The Boston Red Sox say have apologized to former Minnesota Twins outfielder Torii Hunter, who said he was subject to racial abuse while in Boston or playing in the city's famed Fenway Park.
Hunter, a five-time All Star and nine-time Golden Glove winner, told ESPN last week that has "been called the N-word in Boston 100 times. … From little kids, and grownups right next to them didn’t say anything."
Hunter said he negotiated no trade-clauses in his contracts while playing professional baseball so he did not have to go to Boston.
“Torii Hunter’s experience is real,” the Red Sox statement says. “If you doubted him because you’ve never heard it yourself, take it from us, it happens. Last year there were 7 reported incidents at Fenway Park where fans used racial slurs. Those are just the ones we know about.
Hunter is not the first professional athlete to complain about racial abuse in Boston. Baltimore Orioles outfielder Adam Jones told USA Today in 2017 he was racially abused and had peanuts thrown at him while playing in Boston. Celtics guard Marcus Smart told ESPN's The Undefeated, the network's platform that covers the intersections of race, sports and culture, he's been called the n-word in the city.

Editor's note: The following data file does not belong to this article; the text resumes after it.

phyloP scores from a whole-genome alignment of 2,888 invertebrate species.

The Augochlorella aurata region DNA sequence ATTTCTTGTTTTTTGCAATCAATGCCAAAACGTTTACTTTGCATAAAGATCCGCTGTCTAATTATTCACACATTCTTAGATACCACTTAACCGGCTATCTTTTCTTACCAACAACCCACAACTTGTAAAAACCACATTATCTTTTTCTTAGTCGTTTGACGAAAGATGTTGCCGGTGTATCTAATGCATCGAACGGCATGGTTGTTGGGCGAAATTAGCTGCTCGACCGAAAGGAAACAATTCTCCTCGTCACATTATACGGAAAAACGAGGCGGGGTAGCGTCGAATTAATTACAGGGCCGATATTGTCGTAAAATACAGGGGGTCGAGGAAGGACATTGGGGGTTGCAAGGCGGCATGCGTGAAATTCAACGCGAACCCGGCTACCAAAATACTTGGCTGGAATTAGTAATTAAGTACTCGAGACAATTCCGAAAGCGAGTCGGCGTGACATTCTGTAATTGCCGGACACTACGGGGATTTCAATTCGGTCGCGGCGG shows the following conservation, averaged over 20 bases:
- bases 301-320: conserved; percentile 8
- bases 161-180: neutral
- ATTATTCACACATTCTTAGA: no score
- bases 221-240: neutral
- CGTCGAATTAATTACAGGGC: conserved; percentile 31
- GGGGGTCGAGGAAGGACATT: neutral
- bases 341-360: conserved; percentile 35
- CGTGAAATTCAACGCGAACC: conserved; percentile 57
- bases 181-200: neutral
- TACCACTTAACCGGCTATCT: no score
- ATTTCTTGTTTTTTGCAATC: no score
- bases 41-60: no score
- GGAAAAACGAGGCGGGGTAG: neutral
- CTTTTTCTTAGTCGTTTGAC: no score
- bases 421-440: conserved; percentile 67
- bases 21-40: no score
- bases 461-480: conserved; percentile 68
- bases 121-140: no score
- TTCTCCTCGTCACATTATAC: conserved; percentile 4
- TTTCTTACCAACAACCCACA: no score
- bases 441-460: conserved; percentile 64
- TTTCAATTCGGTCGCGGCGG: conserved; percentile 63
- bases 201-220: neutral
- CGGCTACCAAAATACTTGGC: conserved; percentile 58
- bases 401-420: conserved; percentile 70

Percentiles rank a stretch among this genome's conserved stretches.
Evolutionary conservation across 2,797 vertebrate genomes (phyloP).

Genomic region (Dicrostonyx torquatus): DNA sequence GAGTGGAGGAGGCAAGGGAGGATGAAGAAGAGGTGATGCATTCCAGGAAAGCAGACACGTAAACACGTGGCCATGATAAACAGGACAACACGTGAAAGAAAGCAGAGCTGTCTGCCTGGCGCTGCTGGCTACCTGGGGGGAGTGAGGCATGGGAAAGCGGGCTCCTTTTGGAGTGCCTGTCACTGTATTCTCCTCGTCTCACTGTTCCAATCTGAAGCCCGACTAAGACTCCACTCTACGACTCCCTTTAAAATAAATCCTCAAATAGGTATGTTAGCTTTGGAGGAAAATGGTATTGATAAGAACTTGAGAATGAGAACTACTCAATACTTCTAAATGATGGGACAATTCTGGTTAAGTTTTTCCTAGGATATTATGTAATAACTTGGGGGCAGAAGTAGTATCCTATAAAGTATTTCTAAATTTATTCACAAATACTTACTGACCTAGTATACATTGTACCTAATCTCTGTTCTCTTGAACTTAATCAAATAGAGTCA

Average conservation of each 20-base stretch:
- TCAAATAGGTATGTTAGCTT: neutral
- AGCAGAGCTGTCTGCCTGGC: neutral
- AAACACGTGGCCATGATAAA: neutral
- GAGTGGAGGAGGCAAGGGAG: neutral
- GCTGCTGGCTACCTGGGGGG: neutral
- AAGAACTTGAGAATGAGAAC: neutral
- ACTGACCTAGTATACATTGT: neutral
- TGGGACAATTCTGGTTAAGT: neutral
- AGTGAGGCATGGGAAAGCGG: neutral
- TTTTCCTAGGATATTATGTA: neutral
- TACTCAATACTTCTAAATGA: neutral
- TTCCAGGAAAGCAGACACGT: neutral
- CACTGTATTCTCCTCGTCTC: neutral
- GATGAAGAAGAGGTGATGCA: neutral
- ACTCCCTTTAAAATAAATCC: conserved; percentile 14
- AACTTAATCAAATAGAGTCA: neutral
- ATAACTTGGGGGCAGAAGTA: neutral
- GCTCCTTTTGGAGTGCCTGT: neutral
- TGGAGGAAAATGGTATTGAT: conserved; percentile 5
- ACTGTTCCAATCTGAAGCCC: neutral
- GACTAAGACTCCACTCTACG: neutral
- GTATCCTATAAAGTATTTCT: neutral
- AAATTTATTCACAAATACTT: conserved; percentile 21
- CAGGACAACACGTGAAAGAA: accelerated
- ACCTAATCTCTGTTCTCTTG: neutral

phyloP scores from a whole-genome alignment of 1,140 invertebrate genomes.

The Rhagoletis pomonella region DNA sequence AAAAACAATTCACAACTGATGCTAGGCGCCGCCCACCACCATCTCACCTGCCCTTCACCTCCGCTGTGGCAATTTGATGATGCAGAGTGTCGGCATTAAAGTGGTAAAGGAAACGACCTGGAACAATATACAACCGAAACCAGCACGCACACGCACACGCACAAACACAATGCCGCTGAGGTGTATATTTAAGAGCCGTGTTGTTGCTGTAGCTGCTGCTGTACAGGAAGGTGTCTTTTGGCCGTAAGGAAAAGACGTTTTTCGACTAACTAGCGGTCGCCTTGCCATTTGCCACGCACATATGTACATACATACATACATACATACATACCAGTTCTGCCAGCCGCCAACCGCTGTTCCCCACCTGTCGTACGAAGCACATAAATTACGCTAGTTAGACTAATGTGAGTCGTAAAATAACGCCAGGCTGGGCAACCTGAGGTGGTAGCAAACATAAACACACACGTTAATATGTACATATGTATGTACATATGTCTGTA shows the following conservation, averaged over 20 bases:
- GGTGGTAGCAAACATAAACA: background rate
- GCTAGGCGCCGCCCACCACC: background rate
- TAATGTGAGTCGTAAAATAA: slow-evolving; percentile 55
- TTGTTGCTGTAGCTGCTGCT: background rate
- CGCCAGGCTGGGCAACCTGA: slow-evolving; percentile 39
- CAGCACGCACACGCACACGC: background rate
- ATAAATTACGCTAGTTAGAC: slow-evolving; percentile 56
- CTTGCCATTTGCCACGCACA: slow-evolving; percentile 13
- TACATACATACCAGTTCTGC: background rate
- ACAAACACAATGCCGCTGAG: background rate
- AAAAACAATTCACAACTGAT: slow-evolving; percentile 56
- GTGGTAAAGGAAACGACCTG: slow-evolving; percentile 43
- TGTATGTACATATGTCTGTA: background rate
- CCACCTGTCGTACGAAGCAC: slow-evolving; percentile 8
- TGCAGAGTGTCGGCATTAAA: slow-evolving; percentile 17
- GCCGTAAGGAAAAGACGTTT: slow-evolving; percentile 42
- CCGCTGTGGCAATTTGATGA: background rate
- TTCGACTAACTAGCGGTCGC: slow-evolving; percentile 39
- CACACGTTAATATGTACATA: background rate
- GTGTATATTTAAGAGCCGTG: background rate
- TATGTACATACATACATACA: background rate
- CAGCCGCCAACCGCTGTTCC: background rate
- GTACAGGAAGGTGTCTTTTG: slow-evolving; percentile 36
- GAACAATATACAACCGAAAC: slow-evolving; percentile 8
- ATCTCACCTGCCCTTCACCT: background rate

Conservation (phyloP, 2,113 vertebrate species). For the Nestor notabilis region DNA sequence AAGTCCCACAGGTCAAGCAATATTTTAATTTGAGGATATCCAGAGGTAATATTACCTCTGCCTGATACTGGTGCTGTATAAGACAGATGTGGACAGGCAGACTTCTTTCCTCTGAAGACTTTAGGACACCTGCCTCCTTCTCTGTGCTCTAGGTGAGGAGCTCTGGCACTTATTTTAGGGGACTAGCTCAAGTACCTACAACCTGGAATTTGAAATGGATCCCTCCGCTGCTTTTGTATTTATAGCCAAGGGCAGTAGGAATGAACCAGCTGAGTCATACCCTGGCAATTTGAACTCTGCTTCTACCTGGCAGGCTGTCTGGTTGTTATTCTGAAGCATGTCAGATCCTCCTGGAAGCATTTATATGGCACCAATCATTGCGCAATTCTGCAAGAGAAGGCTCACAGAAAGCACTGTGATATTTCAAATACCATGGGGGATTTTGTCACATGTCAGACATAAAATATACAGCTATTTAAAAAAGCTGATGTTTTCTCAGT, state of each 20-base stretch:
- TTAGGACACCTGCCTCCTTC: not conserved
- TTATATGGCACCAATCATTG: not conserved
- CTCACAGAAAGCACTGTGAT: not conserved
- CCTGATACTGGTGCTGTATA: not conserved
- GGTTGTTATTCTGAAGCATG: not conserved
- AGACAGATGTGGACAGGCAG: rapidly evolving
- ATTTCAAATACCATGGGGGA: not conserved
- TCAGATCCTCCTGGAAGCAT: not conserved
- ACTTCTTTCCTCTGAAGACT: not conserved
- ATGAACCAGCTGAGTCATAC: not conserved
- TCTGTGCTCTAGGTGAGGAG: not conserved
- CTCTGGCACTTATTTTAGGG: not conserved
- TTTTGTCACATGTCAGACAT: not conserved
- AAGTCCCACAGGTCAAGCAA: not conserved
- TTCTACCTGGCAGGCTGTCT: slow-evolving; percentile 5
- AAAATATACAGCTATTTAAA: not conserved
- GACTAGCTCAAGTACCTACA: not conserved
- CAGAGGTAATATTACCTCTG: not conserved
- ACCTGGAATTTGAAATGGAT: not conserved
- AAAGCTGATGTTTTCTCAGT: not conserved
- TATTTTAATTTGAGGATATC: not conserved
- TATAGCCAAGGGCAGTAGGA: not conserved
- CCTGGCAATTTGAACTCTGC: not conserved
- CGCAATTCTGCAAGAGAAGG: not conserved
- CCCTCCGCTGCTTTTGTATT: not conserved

The Red Sox have a troubled past when it comes to race. They became the last Major League Baseball team to integrate in 1959, 12 years after Jackie Robinson broke the color barrier with the Brooklyn Dodgers.
However, the team has been attempting to combat that narrative in recent years. Yawkey Way, an iconic street named after the late Red Sox owner who resisted integration, was renamed in 2017 because of Yawkey's racist legacy.
Both Hunter and Jones posted on Twitter in support of the Red Sox's statement published Wednesday.